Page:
Sunday, October 23, 2011

“Another Race of White Men Come Amongst Us”

Native American Views as British Replace the French in the Lower Mississippi Valley, 1765

Below is a brief quotation, though the link is given below for anyone wishing to read the whole thing.

"When I was Young the White Men came amongst us bearing abundance along with them, I took them by the hand & have ever remained firm to my Engagements, in return all my wants & those of my Warriors & Wives & Children have been Bountyfully Supplied. I now See another Race of White Men Come amongst us bearing the Same abundance, & I expect they will be equally Bountyfull which must be done if they wish equally to gain the affection of my people.I and my Men have used the Guns of France these Eighty Winters Back, I wish I was Young to try the English Guns & English Powder both of which I hope will flourish & rejoice the Heart of the Hunters thro' the Land and Cover the Nakedness of the Women...I am not of opinion that in giving Land to the English, we deprive ourselves of the use of it, on the Contrary, I think we shall share it with them, as for Example the House I now Speak in was built by the White people on our Land yet it is divided between the White & the Red people. Therefore we need not be uneasy that the English Settle upon our Lands as by that means they can more easily Supply our wants.Source: Mississippi Dept. of Archives and History, Mississippi Provincial Archives: English Dominion, compiled and edited by Dunbar Rowland (Nashville, Tenn: Brandon Printing Co., 1911), 240–41."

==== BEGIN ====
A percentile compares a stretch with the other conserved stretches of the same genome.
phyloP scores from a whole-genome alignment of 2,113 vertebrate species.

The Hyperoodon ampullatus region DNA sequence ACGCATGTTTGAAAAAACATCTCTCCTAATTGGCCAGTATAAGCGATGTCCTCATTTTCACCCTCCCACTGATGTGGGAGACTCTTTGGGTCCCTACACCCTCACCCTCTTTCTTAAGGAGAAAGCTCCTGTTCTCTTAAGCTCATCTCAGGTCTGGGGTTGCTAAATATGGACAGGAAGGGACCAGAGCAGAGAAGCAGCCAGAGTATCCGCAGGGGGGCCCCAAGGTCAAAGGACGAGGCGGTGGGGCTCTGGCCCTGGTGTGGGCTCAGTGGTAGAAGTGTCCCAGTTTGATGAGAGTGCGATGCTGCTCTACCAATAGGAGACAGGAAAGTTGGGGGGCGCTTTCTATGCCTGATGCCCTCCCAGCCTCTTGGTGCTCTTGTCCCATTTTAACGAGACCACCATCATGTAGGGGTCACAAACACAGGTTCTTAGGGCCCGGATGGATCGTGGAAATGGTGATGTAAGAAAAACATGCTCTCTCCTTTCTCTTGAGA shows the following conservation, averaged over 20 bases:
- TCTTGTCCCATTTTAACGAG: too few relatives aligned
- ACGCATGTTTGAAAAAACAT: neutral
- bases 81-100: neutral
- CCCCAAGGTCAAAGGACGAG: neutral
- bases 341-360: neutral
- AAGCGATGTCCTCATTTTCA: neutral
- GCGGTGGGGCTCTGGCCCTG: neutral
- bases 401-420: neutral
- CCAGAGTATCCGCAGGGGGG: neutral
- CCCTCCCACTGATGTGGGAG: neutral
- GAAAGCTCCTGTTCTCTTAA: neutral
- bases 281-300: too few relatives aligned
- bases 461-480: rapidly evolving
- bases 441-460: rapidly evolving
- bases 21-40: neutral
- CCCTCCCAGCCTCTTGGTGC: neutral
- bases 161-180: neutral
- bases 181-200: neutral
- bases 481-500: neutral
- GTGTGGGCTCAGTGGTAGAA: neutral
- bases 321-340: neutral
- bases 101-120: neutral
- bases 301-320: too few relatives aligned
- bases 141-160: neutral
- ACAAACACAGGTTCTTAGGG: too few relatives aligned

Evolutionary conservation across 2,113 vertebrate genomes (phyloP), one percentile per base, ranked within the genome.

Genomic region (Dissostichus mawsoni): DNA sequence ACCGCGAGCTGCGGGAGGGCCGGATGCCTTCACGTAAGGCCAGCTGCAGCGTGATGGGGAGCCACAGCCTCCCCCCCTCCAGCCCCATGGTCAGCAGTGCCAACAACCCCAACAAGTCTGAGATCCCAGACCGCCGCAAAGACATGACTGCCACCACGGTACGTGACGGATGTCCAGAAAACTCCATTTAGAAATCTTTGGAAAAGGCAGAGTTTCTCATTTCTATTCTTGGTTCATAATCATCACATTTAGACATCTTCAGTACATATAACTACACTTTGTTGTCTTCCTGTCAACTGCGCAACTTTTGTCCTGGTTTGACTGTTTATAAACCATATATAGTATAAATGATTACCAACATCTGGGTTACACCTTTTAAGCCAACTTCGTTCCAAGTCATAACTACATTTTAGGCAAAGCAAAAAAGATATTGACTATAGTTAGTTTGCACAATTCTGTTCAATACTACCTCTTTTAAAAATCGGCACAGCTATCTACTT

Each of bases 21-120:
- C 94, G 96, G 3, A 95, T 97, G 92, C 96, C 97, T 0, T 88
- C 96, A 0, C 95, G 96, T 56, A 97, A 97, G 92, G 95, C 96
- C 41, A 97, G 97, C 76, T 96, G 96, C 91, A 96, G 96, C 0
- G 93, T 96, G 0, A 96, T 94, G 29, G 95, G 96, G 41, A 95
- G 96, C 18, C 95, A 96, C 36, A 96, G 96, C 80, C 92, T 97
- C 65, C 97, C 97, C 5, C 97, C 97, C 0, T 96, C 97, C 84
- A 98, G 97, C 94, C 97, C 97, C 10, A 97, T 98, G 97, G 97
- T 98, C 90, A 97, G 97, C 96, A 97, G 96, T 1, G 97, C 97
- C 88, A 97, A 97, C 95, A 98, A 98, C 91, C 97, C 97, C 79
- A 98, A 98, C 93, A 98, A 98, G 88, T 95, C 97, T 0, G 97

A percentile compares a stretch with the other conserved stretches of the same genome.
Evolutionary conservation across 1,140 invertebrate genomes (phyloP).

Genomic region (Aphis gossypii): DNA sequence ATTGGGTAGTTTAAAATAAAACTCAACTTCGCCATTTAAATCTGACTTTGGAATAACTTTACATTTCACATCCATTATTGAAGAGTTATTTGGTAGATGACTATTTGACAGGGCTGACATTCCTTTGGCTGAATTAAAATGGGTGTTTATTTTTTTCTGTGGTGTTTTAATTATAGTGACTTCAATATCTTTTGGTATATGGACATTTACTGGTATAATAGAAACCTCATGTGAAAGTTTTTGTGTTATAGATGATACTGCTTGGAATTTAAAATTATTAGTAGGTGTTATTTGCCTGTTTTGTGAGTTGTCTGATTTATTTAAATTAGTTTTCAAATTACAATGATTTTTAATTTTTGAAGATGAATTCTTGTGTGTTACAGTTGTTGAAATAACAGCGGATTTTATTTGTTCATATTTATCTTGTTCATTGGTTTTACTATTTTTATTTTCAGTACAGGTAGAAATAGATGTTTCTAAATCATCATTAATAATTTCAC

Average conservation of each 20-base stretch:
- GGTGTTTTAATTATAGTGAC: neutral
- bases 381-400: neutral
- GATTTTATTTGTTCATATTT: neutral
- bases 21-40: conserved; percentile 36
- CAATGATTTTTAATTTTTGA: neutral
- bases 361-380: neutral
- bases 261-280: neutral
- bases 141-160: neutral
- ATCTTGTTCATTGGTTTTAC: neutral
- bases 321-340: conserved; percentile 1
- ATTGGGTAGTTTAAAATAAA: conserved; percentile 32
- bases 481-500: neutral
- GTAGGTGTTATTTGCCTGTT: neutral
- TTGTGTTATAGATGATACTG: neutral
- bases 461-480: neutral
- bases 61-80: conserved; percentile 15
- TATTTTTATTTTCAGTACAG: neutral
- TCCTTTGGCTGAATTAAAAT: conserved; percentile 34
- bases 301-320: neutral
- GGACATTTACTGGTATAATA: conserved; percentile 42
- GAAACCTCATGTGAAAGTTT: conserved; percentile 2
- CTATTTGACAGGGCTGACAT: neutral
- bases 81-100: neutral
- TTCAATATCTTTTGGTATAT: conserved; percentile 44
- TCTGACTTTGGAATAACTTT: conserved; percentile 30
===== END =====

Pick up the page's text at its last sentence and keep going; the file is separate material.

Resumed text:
This account is quite a positive account - and the moments which are written with a negative experience were usually turned positive with a hopeful conclusion. The Native American writes about how generous the settlers are, and how although he hears stories he hopes they have 'no truth' in them, and how he 'could not believe' they would be sent to 'deceive' them. The one story he heard and knew had no truth in, although he hoped it did, was how the 'white men' treated the tribes' women, and how some 'generous' Indian sent his own wife to share with them.

The Native Americans were accepting and seemingly got on with the settlers - not much is written complaining about differing beliefs or ways of life - and were even happy to share their homes with the 'White Men' as it was built by them. Yet the relationship between the two seems to be based primarily on fair trade and trust, which can be easily broken.

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